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Scalia on changing the law

Rabbis sometimes think alike. Maybe it’s our training and education. But just a few days before I read Rabbi Shammai Engelmayer’s thoughtful essay on a Jewish response to the late Supreme Court Justice’s legal philosophy (“Scalia would have stewed over a Shabbat staple,” February 26), I made the exact same argument in a conversation with my daughter, claiming that Justice Antonin Scalia’s approach to law was alien to Jewish tradition, since Jewish law has continually developed since its first formulation, in the Torah.

But then I thought some more about the issue and have come to the conclusion that my initial response may have been hasty and incorrect.

Systems of law often base themselves on a founding legal document. Both the Torah and the American constitution are founding legal documents. (Interestingly, the State of Israel is has no analogous founding legal document.) These documents provide the authority for law, and they supply a yardstick against which to measure (or even formulate) subsequent legislation.

Yes, cholent may seem to violate the Torah’s prohibition of cooking on Shabbat. But the Jewish legal tradition that got us to that point is very different from the American jurisprudence. Where does the comparison between American and Jewish law break down?

In Jewish law, unlike in American law, there is no separation of powers. Please permit me to back up a bit and explain.

Back in grade school, we all learned about the three branches of American government: the executive, the legislative, and the judicial. Each branch has its own roles, and each balances the power of the other two.

Not so in Jewish law. In the halakhic system, rabbis have and continue to formulate, write, disseminate, challenge, and change Jewish law. Rabbis are both judges (dayanim) and halakhic authorities (posekim) who issue rulings. A rabbi is the final voice of legal authority in his or her community (mara d’atra, literally, “the local teacher”), and may join others to augment their authority, as in the case of the Committee on Jewish Law and Standards of the American Conservative rabbinate, and the parallel Va’ad HaHalakhah in Israel.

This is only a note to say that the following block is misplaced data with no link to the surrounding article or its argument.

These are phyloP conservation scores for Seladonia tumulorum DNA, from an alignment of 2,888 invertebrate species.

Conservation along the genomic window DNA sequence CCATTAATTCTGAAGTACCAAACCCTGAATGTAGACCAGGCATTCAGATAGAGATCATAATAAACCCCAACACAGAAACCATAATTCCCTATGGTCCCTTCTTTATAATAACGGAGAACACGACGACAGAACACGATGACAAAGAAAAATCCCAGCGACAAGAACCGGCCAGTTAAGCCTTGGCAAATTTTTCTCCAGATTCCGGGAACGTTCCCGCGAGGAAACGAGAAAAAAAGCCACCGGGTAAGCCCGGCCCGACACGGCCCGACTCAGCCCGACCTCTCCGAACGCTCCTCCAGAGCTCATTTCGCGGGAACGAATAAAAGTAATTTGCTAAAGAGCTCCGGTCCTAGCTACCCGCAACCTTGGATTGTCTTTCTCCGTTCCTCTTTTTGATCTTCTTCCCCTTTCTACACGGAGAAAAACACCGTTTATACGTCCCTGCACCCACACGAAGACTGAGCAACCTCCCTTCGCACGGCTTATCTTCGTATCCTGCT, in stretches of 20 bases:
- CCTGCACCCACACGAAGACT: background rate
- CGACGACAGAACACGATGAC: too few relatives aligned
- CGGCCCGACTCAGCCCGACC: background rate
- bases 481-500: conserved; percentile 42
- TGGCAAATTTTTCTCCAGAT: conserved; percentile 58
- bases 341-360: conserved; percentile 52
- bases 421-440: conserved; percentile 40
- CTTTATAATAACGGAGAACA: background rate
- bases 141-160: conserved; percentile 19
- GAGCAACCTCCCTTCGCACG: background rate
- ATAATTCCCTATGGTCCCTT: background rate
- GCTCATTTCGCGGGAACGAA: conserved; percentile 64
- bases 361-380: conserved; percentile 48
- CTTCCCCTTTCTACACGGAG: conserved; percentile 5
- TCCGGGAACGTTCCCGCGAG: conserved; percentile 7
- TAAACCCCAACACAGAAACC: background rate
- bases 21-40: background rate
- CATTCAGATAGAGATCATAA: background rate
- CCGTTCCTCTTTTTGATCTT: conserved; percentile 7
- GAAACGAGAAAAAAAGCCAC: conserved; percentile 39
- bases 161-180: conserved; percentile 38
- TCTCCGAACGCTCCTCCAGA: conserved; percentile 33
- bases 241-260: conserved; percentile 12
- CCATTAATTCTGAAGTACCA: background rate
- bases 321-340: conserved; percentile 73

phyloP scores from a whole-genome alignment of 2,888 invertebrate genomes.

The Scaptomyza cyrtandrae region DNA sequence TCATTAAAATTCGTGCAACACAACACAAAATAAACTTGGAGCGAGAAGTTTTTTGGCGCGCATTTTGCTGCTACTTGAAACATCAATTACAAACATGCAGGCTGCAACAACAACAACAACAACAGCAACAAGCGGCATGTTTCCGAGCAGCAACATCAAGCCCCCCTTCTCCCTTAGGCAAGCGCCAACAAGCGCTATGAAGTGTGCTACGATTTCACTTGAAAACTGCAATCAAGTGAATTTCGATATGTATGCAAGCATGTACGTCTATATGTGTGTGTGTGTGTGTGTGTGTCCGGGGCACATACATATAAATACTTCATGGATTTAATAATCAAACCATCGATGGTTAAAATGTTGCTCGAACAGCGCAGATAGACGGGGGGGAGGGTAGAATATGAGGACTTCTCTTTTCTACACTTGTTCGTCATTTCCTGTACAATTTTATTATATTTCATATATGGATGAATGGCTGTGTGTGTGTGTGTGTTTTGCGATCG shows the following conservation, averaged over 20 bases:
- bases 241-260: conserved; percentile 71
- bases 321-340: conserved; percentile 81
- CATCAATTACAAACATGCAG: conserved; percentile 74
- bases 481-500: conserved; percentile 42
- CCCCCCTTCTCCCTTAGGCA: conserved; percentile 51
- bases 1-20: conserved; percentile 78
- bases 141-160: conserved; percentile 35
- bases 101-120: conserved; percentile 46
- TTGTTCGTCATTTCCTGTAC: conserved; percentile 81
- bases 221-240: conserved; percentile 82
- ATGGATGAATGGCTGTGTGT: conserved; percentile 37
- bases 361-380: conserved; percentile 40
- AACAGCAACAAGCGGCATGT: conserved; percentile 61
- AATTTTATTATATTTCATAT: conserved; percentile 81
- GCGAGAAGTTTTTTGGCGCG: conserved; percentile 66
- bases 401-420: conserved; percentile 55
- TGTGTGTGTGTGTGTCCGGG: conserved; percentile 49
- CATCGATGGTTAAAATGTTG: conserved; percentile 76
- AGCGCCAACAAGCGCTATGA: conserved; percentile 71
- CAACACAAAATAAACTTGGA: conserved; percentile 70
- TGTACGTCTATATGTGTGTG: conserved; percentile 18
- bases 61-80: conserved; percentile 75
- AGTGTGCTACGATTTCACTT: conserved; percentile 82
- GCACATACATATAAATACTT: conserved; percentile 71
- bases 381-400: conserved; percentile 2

Perhaps one can claim that Jewish communities, and in a broader sense, k’lal Yisrael, the Jewish people as a whole, balance rabbinic authority. After all, the Talmud famously posits in many places, “puk hazi mai amakh devar,” that is, that common, popular practice often defines just what the law is.

But that’s all. For millennia, there has been no formal, authoritative Jewish congress legislating laws. No Jewish chief executive. No supreme Jewish court. Just individual rabbis, working to keep Jewish law relevant and real. Working in concert with their communities, using the rich tradition rooted in the Torah that we call “Torah she-b’al peh,” the oral Torah.

Rabbi Engelmayer claims that Justice Scalia’s approach, if applied to the Torah, would render it “dead under the heavy weight of its own words.” But the Torah text is, in fact, quite fixed. Although Jewish law, like American law, acknowledges the possibility of amendment to the basic legal document, this radical step is a sort of last resort, seldom used.

If Justice Scalia were alive today, I imagine that he might react to reading Rabbi Engelmayer’s words by responding, “Of course law develops! But American law is not like Jewish law. Judicial activism is the job of the congress and the executive branches. Of course, you rabbis are different; you must be activists in the law — you’re all your system of Jewish law has! I’m an American jurist, and my job is different from yours: We’re a moderating force on the other two branches. We’re there to preserve the Constitution — that’s our job, not the job of the Congress or the President.”

And I think Justice Scalia might have enjoyed eating a good cholent.

Rabbi Gary Karlin
Teaneck

Camp and BCHSJS

We are delighted that Jeremy Fingerman’s op ed (“Connecting with the mobile generation,” February 26) put the spotlight on the crucial importance of connecting with Jewish teens to help ensure Jewish continuity. Research has shown that the adolescent years are the most critical for developing a Jewish identity for a lifetime. We also were happy to read that Jewish camps focusing on this are thriving, and that enrollment continues to grow.

But whereas summer camp is a viable solution for Jewish teen engagement for at most two months a year, the Jewish community of Northern New Jersey is fortunate to have a nine-month, weekly resource for providing a meaningful Jewish education and social experience to supplement teens’ secular high school lives — the Bergen County High School of Jewish Studies.